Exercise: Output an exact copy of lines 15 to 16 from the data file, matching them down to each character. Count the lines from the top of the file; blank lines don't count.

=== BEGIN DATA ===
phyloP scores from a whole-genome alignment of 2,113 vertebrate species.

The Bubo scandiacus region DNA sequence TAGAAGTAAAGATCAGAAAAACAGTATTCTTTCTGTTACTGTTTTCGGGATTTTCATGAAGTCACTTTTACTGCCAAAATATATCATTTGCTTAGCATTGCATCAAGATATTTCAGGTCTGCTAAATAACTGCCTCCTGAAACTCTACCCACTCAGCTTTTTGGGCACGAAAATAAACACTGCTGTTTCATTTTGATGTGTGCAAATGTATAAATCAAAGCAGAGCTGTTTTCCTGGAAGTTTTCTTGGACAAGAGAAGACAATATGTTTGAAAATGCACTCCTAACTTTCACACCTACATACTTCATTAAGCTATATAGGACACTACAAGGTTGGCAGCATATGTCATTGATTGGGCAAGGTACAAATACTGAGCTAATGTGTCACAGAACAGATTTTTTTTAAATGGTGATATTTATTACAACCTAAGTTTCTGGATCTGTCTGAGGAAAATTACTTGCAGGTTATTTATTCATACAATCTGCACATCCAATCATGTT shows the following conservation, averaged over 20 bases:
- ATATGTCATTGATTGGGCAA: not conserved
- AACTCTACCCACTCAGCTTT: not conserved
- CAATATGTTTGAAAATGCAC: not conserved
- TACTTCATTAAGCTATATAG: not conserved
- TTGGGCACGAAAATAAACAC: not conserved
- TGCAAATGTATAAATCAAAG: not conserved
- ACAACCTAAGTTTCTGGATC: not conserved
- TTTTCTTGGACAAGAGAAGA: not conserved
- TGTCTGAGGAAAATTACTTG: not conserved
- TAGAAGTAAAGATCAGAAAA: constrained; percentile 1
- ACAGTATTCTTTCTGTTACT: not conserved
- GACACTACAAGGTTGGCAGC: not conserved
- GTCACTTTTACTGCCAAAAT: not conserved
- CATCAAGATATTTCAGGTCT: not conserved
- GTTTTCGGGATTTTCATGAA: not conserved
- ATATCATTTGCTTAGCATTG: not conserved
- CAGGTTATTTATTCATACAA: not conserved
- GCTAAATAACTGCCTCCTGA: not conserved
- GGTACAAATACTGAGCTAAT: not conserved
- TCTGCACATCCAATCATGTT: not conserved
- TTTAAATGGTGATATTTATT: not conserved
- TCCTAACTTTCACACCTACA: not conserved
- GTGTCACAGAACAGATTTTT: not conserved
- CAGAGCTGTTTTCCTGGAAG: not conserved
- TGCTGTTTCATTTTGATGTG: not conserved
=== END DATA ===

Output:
- GTCACTTTTACTGCCAAAAT: not conserved
- CATCAAGATATTTCAGGTCT: not conserved